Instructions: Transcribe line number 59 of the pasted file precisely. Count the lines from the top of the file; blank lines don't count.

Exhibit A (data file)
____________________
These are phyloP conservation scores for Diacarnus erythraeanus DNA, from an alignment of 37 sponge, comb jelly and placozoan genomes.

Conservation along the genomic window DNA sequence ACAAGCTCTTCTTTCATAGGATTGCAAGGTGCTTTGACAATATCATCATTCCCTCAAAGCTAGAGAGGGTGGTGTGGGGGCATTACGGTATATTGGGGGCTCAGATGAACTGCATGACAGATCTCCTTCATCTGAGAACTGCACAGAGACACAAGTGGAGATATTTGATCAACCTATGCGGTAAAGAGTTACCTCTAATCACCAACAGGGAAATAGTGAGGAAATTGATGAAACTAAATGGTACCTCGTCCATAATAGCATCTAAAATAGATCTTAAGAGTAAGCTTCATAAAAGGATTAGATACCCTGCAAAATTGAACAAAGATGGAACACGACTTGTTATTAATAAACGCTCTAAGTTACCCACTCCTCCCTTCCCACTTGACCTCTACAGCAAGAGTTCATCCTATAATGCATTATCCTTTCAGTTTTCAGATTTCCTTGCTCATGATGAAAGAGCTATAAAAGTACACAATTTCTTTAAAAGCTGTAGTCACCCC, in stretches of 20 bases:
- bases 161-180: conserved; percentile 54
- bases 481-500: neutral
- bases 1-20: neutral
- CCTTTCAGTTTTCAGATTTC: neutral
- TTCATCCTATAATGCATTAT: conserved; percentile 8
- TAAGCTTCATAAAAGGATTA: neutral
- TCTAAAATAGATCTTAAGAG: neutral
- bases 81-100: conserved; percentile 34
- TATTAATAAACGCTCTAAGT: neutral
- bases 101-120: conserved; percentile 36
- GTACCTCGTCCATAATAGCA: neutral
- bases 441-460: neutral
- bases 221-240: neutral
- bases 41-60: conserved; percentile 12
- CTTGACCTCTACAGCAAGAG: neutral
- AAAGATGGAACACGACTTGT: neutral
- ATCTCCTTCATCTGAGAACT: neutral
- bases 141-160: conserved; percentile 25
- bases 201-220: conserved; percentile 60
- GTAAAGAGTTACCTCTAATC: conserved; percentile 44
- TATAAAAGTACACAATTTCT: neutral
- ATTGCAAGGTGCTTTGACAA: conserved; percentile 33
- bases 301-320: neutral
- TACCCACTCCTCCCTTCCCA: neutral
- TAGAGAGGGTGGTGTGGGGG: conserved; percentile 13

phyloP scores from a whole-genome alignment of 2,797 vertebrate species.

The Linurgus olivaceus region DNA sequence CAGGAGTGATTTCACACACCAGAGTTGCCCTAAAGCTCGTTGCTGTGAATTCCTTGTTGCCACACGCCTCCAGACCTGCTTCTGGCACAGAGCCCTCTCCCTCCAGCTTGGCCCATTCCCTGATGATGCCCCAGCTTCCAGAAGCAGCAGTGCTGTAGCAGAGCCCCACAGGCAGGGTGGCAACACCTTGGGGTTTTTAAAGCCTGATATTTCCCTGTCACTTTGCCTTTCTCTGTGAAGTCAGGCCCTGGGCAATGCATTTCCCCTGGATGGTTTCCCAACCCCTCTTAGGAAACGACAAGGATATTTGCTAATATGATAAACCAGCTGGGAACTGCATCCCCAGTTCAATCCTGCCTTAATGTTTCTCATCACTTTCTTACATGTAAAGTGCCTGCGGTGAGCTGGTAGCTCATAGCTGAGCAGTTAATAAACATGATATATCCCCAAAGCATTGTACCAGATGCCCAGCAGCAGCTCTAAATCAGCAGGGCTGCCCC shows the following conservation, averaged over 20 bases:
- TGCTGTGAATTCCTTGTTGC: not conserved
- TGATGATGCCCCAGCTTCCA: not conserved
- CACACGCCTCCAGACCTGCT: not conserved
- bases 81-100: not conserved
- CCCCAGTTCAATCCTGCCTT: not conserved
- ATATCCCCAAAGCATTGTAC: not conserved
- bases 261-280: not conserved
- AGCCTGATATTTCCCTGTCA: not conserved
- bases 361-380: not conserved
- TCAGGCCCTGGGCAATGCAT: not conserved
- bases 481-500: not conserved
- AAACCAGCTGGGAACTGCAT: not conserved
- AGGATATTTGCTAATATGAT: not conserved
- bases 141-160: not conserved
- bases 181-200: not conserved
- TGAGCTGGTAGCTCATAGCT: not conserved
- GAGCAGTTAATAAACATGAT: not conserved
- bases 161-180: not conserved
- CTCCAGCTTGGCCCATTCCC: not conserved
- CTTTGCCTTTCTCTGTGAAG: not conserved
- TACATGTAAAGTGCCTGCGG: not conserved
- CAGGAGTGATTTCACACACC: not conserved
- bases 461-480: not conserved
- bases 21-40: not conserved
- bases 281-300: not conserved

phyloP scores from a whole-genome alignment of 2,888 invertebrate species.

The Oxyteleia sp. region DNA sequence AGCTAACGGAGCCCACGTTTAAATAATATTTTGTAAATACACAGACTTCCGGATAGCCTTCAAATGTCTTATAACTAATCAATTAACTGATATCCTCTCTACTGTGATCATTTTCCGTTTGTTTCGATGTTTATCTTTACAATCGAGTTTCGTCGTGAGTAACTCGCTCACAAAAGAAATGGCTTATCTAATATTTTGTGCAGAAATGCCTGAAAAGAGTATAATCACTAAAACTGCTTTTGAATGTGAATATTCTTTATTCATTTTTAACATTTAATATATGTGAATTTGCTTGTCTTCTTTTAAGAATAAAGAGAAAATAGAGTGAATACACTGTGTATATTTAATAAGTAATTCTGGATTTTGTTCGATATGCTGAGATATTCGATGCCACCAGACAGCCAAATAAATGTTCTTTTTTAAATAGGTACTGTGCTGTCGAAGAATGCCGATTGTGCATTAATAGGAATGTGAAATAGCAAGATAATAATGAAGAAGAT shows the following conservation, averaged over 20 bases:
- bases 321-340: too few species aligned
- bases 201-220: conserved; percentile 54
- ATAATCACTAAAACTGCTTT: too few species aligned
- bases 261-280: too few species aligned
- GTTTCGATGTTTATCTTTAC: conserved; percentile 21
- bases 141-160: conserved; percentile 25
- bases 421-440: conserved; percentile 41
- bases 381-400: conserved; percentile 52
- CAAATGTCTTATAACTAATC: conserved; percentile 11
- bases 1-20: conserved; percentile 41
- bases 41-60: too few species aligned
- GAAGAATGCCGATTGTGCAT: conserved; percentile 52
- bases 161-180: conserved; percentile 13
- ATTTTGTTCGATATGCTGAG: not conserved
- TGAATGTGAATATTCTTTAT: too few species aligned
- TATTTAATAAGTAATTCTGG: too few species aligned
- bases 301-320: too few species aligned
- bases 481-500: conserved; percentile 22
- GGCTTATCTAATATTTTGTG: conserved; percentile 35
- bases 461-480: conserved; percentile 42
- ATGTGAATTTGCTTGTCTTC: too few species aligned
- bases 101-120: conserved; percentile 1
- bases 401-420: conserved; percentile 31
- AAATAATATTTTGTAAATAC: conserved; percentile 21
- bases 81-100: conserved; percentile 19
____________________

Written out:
- ATAATCACTAAAACTGCTTT: too few species aligned